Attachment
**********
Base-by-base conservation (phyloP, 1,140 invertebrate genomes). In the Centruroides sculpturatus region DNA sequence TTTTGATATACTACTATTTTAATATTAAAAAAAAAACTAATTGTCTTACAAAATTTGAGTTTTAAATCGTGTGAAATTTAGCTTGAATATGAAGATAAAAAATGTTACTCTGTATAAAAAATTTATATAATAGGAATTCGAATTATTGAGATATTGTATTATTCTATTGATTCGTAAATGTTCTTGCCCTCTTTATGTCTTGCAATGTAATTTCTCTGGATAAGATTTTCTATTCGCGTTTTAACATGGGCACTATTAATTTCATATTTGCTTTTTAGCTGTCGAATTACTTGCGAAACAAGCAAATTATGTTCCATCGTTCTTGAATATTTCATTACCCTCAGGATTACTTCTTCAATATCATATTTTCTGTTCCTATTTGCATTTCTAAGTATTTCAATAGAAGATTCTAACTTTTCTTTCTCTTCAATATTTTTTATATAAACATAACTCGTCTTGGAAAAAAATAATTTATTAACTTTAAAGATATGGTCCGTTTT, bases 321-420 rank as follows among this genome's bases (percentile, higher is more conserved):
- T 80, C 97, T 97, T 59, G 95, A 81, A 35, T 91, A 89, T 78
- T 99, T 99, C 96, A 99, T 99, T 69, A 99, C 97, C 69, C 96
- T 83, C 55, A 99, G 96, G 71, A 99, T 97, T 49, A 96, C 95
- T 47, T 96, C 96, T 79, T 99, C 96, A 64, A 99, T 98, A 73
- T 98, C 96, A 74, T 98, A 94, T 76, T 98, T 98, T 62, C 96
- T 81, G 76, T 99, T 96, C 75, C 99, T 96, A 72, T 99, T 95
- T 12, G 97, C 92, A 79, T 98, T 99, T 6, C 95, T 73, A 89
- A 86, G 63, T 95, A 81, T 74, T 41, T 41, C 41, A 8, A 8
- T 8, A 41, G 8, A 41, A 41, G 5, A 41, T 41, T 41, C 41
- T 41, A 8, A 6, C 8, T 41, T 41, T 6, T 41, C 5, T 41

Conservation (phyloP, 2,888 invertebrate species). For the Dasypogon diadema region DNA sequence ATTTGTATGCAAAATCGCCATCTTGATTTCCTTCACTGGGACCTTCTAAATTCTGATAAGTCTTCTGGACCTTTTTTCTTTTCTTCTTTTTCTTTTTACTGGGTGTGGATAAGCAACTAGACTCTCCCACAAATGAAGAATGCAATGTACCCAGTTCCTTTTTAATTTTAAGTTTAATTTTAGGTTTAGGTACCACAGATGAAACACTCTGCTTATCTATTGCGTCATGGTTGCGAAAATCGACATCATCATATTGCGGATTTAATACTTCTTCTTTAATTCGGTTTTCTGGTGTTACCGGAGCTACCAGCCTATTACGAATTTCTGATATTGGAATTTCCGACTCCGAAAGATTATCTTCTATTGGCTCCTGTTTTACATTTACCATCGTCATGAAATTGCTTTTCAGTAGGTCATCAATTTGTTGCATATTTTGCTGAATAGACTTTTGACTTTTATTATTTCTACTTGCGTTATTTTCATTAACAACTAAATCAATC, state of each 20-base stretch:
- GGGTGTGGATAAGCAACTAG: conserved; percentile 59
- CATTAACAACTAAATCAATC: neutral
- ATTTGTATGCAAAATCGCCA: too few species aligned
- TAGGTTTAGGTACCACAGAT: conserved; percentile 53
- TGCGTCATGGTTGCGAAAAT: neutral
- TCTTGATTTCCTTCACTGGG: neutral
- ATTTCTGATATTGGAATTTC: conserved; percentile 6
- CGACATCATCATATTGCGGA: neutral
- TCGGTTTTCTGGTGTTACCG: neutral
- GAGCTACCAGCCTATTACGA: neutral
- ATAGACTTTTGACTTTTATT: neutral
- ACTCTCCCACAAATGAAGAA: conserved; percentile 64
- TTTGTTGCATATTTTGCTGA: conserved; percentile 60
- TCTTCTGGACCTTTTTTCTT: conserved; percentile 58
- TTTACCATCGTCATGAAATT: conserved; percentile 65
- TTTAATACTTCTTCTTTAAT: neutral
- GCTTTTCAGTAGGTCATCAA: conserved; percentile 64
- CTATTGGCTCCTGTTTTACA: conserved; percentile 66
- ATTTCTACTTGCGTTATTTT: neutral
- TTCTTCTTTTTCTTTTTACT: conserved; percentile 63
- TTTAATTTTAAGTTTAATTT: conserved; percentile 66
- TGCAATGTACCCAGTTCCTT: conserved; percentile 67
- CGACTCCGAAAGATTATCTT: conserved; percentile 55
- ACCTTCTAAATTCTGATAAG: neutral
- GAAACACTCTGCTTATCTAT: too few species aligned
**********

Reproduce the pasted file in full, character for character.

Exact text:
Base-by-base conservation (phyloP, 1,140 invertebrate genomes). In the Centruroides sculpturatus region DNA sequence TTTTGATATACTACTATTTTAATATTAAAAAAAAAACTAATTGTCTTACAAAATTTGAGTTTTAAATCGTGTGAAATTTAGCTTGAATATGAAGATAAAAAATGTTACTCTGTATAAAAAATTTATATAATAGGAATTCGAATTATTGAGATATTGTATTATTCTATTGATTCGTAAATGTTCTTGCCCTCTTTATGTCTTGCAATGTAATTTCTCTGGATAAGATTTTCTATTCGCGTTTTAACATGGGCACTATTAATTTCATATTTGCTTTTTAGCTGTCGAATTACTTGCGAAACAAGCAAATTATGTTCCATCGTTCTTGAATATTTCATTACCCTCAGGATTACTTCTTCAATATCATATTTTCTGTTCCTATTTGCATTTCTAAGTATTTCAATAGAAGATTCTAACTTTTCTTTCTCTTCAATATTTTTTATATAAACATAACTCGTCTTGGAAAAAAATAATTTATTAACTTTAAAGATATGGTCCGTTTT, bases 321-420 rank as follows among this genome's bases (percentile, higher is more conserved):
- T 80, C 97, T 97, T 59, G 95, A 81, A 35, T 91, A 89, T 78
- T 99, T 99, C 96, A 99, T 99, T 69, A 99, C 97, C 69, C 96
- T 83, C 55, A 99, G 96, G 71, A 99, T 97, T 49, A 96, C 95
- T 47, T 96, C 96, T 79, T 99, C 96, A 64, A 99, T 98, A 73
- T 98, C 96, A 74, T 98, A 94, T 76, T 98, T 98, T 62, C 96
- T 81, G 76, T 99, T 96, C 75, C 99, T 96, A 72, T 99, T 95
- T 12, G 97, C 92, A 79, T 98, T 99, T 6, C 95, T 73, A 89
- A 86, G 63, T 95, A 81, T 74, T 41, T 41, C 41, A 8, A 8
- T 8, A 41, G 8, A 41, A 41, G 5, A 41, T 41, T 41, C 41
- T 41, A 8, A 6, C 8, T 41, T 41, T 6, T 41, C 5, T 41

Conservation (phyloP, 2,888 invertebrate species). For the Dasypogon diadema region DNA sequence ATTTGTATGCAAAATCGCCATCTTGATTTCCTTCACTGGGACCTTCTAAATTCTGATAAGTCTTCTGGACCTTTTTTCTTTTCTTCTTTTTCTTTTTACTGGGTGTGGATAAGCAACTAGACTCTCCCACAAATGAAGAATGCAATGTACCCAGTTCCTTTTTAATTTTAAGTTTAATTTTAGGTTTAGGTACCACAGATGAAACACTCTGCTTATCTATTGCGTCATGGTTGCGAAAATCGACATCATCATATTGCGGATTTAATACTTCTTCTTTAATTCGGTTTTCTGGTGTTACCGGAGCTACCAGCCTATTACGAATTTCTGATATTGGAATTTCCGACTCCGAAAGATTATCTTCTATTGGCTCCTGTTTTACATTTACCATCGTCATGAAATTGCTTTTCAGTAGGTCATCAATTTGTTGCATATTTTGCTGAATAGACTTTTGACTTTTATTATTTCTACTTGCGTTATTTTCATTAACAACTAAATCAATC, state of each 20-base stretch:
- GGGTGTGGATAAGCAACTAG: conserved; percentile 59
- CATTAACAACTAAATCAATC: neutral
- ATTTGTATGCAAAATCGCCA: too few species aligned
- TAGGTTTAGGTACCACAGAT: conserved; percentile 53
- TGCGTCATGGTTGCGAAAAT: neutral
- TCTTGATTTCCTTCACTGGG: neutral
- ATTTCTGATATTGGAATTTC: conserved; percentile 6
- CGACATCATCATATTGCGGA: neutral
- TCGGTTTTCTGGTGTTACCG: neutral
- GAGCTACCAGCCTATTACGA: neutral
- ATAGACTTTTGACTTTTATT: neutral
- ACTCTCCCACAAATGAAGAA: conserved; percentile 64
- TTTGTTGCATATTTTGCTGA: conserved; percentile 60
- TCTTCTGGACCTTTTTTCTT: conserved; percentile 58
- TTTACCATCGTCATGAAATT: conserved; percentile 65
- TTTAATACTTCTTCTTTAAT: neutral
- GCTTTTCAGTAGGTCATCAA: conserved; percentile 64
- CTATTGGCTCCTGTTTTACA: conserved; percentile 66
- ATTTCTACTTGCGTTATTTT: neutral
- TTCTTCTTTTTCTTTTTACT: conserved; percentile 63
- TTTAATTTTAAGTTTAATTT: conserved; percentile 66
- TGCAATGTACCCAGTTCCTT: conserved; percentile 67
- CGACTCCGAAAGATTATCTT: conserved; percentile 55
- ACCTTCTAAATTCTGATAAG: neutral
- GAAACACTCTGCTTATCTAT: too few species aligned